During the north London derby on Sunday afternoon, you may have noticed Jan Vertonghen tug on the shirt of Arsenal’s Granit Xhaka in the Tottenham penalty box as the ball came over from a corner. This time last year, we may not have thought too much about it afterwards, but thanks to a new start of season initiative to penalise shirt pulling in the box – and its application, most notably by Mike Dean, in the first few weeks of the campaign – you may have heard BT Sport’s commentators wonder what on Earth had happened to that new direction given to referees.
‘It seems to have died a death,’ remarked main commentator Darren Fletcher, whilst co-commentator Steve McManaman lamented, ‘I liked it when they gave penalties for those,’ as though pining for some far off erstwhile reality in which Mike Dean was a figure of reason and hope.
Whether or not you think that ‘grappling’ should be worthy of a penalty or not, we can probably all get behind the idea that two months ago, that Vertonghen shirt pull would have been penalised – or at the very least, been the catalyst for a moan about the consistency of refereeing.
So, what happened?
The new initiative was talked about at the start of the season, before it all kicked off in Manchester City’s 4-1 win over Stoke City at the Bet365 Stadium on the second weekend of the season. That, at least, meant that players knew the risks they were taking before they did it.
The difference the application made – two penalties given in that City Stoke game – was drastic, and it seemed to make Mark Hughes change Stoke’s approach to dealing with set plays. They switched to marking zonally for a few games, presumably to prevent Ryan Shawcross from grabbing hold of a man he was supposed to be marking.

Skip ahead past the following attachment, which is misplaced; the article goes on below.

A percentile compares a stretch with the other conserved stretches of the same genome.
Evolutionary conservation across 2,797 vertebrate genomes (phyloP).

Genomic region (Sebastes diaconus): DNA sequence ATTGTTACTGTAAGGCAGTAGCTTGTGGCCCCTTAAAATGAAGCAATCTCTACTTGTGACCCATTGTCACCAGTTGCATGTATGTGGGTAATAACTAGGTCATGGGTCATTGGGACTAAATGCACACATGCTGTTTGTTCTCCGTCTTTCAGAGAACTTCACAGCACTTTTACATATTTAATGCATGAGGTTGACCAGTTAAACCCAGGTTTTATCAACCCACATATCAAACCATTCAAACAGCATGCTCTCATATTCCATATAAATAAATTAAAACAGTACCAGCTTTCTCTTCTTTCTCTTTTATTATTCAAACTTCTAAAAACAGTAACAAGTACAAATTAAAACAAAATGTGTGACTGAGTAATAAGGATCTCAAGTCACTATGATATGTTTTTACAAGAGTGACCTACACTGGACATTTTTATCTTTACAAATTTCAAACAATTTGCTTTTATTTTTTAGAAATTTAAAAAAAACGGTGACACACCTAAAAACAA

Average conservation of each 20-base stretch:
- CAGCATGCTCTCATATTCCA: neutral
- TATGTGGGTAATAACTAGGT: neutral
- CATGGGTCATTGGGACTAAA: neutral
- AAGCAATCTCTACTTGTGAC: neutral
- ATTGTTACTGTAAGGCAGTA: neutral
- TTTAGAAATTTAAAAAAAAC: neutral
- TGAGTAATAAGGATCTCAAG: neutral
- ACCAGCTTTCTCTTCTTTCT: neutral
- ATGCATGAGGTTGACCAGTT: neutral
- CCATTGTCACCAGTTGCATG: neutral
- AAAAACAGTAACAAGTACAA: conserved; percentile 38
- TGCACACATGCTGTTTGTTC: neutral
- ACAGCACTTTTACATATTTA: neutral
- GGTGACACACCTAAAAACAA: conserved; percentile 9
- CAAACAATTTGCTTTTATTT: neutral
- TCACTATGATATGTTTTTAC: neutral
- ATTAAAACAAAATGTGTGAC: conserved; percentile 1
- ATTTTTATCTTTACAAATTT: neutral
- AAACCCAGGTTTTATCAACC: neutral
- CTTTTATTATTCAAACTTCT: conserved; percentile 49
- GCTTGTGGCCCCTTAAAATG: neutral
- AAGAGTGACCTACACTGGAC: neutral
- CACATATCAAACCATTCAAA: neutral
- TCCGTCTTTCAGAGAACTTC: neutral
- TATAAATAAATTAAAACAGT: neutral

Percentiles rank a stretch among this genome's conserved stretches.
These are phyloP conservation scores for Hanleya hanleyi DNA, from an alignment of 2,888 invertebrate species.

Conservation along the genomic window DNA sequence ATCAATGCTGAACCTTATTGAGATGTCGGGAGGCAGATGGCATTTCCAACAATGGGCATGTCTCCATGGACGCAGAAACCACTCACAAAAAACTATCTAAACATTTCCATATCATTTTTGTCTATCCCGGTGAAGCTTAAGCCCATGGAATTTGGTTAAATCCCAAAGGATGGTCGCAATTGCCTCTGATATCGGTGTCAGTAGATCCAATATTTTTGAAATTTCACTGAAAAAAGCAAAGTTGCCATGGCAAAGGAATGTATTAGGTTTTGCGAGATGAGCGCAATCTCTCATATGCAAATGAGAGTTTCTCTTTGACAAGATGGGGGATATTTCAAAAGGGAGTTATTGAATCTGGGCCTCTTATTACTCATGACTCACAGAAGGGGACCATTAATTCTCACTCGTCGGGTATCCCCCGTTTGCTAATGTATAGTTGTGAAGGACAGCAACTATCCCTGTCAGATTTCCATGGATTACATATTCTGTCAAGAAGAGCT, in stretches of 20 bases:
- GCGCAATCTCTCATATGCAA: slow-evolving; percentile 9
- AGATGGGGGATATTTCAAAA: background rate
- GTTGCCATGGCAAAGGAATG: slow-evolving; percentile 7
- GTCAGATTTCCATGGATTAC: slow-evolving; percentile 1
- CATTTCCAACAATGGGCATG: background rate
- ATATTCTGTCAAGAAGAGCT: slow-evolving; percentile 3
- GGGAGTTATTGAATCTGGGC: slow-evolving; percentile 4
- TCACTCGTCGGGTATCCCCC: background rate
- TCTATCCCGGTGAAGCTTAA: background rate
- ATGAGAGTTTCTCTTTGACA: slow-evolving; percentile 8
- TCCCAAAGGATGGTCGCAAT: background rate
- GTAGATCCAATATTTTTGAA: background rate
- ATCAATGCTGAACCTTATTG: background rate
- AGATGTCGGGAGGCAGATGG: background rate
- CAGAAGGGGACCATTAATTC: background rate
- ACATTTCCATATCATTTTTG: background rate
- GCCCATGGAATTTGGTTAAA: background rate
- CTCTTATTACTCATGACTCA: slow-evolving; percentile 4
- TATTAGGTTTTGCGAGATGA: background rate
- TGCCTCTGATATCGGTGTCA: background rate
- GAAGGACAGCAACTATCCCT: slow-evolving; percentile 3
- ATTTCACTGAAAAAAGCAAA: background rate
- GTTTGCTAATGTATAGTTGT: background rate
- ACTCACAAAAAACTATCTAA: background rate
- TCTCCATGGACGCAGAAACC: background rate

But recently that crack down does indeed seem to have ‘died a death’ since then. Stoke and champions Leicester City, who had been some of the most high profile offenders in that area last season are now starting to pick up more points than they did at the start of the season (that’s probably not solely due to the relaxation of the rule, but both sides did concede heavily from set-pieces at the start of the season, and perhaps the fact that penalties aren’t being given as readily means they are more confident at dealing with corners and free kicks as a result).
There’s no doubt that it was farcical at the start, but perhaps that’s the problem with making change when it comes to any of football’s ills. If you give red cards for diving, or if you give penalties for shirt pulling, what you’re trying to do is stamp out a side of the game no one wants to see. Cruel punishments in the short term to make the game kinder in the long run.
The problem isn’t with the theory, though. Remember that in England, referees don’t come out after the game to explain themselves, they come to referee the game and stay away from the spotlight. Only, any dodgy call thrusts them directly into the spotlight without any chance to defend themselves – and anger only breeds more anger.
We can’t stamp out the things we hate about the game until we give referees more respect, or until we stop fetishising their mistakes. It’s time to grow up. It is too easy for fans and media cheerleaders to blame their team’s defeat on a dodgy decision – referees are humans and make mistakes, just like footballers do in every game. When footballers make mistakes, we criticise them and that’s fair enough: but we don’t hang them out to dry in the same way as we do with referees, and we almost always try to explain why they did what they did, even if it doesn’t excuse them. We do not afford the same respect or understanding to referees when we criticise them
The media scrutiny and the pressure on referees to be robots and get every decision right without recourse to the technology that ‘rips the soul out of the game’ is why bad things happen to good initiatives. This is why we can’t have nice things.